Nearly two and a half years after visiting Long Island to denounce the proposed Broadwater natural gas terminal, New York State Governor David Paterson returned to the area, Thursday, December 2, again focused on energy.
This time around Governor Paterson came in approval of an energy initiative, the largest solar carport instillation in the country, and he wasn’t alone as a handful of public and private officials were in attendance at the Brentwood train station for the groundbreaking ceremony of the Suffolk Solar Carport Project, a venture that will generate 17 Megawatts (MW) of electricity through the instillation of solar carports at an estimated seven parking lots across the county.
The project is a culmination of private and public cooperation in which enXco, a San Diego-based project development company will construct 60,000 photovoltaic solar panels above 46 acres of public parking space. Once installed, it was estimated at the groundbreaking that the carports will collectively produce enough clean energy to power 1,850 homes while displacing an estimated 14,300 metric tons of carbon dioxide annually.
“This is a milestone in clean technology,” said Governor Paterson before a crowd of roughly 150 people at the groundbreaking. “The County of Suffolk, and LIPA, in collaboration with enXco, is really going to be a magnificent undertaking, not only for this region but for the economy of the state.”
Through a lease-revenue agreement, enXco will pay to build on county property, netting Suffolk $8.5 million to $9 million dollars, as estimated by LIPA CEO Micheal Hervey who spoke during the groundbreaking. According to enXco communications director Sandi Briner, the company would then contract out the construction of the carports to Baja Construction, a California-based company, and the instillation of the solar panels to Mercury Solar, a Port Chester-based company with offices in Holtsville. Once completed, which Mr. Hervey said should be some time in the fourth quarter of 2011, the power produced by the carports will be purchased by LIPA and distributed to the electric company’s customers.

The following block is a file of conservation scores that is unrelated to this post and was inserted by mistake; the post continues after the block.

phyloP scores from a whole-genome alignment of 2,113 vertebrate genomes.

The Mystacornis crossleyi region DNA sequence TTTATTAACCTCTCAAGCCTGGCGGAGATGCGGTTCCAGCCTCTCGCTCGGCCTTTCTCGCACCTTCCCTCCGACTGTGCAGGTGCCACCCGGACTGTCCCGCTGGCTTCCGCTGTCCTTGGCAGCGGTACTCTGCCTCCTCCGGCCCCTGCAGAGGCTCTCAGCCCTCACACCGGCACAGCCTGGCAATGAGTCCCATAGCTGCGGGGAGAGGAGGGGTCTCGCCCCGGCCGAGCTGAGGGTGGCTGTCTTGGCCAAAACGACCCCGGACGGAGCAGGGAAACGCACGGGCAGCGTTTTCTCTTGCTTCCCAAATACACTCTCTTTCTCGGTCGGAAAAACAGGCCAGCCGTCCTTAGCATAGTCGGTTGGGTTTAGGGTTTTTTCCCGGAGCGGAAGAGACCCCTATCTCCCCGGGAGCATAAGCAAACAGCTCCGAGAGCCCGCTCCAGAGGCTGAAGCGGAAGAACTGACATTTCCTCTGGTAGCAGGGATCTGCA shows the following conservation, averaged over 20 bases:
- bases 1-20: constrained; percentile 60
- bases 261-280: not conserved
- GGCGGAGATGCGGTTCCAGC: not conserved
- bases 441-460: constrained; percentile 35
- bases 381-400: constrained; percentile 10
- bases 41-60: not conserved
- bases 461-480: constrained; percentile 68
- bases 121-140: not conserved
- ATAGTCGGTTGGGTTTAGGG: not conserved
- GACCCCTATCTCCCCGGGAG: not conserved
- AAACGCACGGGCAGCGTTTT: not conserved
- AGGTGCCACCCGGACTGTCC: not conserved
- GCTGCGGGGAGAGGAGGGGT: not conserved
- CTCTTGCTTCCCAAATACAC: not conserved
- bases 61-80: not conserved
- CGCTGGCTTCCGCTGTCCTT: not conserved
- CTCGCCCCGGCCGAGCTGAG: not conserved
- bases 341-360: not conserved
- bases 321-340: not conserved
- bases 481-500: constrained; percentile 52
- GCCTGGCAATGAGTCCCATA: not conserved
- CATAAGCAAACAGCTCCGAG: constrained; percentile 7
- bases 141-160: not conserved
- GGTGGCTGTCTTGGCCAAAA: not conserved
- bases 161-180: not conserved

“It’s a win-win-win,” County Executive Levy said. “It’s a win for the environment, a win for the county, and a win for the private entrepreneurs.”
Though the smallest of the seven proposed sites — 1 MW from 3,900 panels – Ms. Briner said the Brentwood train station was selected as the groundbreaking site due to the available access at the parking lot. She said the overall project will be completed on a cascading schedule with the Cohalan Court Complex in Central Islip (4MW, 14,800 panels) next, then the North County Complex in Hauppauge (2.5 MW, 8,100 panels) followed by the H. Lee Dennison Building in Hauppauge (2MW, 6,700 panels) and then the Riverhead County Complex (3MW, 10,700 panels).
When the project was originally announced in January, the Deer Park train station and the Ronkonkoma train station were expected carports that could produce 2.25 MW and 5 MW, respectively. At the groundbreaking, both location’s capacities were left as a to be determined status. Mr. Hervey said that if the 17 MW output is achieved with the first five sites that the Deer Park and Ronkonkoma train station carports might not then be needed. Considering the variables in the output of each carport, Mr. Hervey said that is something that could not be determined at this time.
Through out the ceremony several speakers expressed not only the environmental benefits of the project, but also the fact that the construction of the carports would not disrupt the local environment nor effect the availability of parking at each location. Also expressed by several speakers, the importance of Governor Paterson’s history in pursuing clean energy. Mr. Hervey called Governor Paterson and NYSERDA – the New York State Energy Research and Development Authority – very involved in the project, specifically regarding federal stimulus funds that were awarded to LIPA by the State which will allow the electric company to connect the solar carports to the Long Island electric grid.
While addressing the crowd, Governor Paterson said the project is in accord with his clean energy initiative to have New York State achieve 45 percent of its energy needs by 2015 through clean sources.
“When I was Lieutenant Governor I called for 100 megawatts by 2011,” the Governor said. “We will more than surpass that.”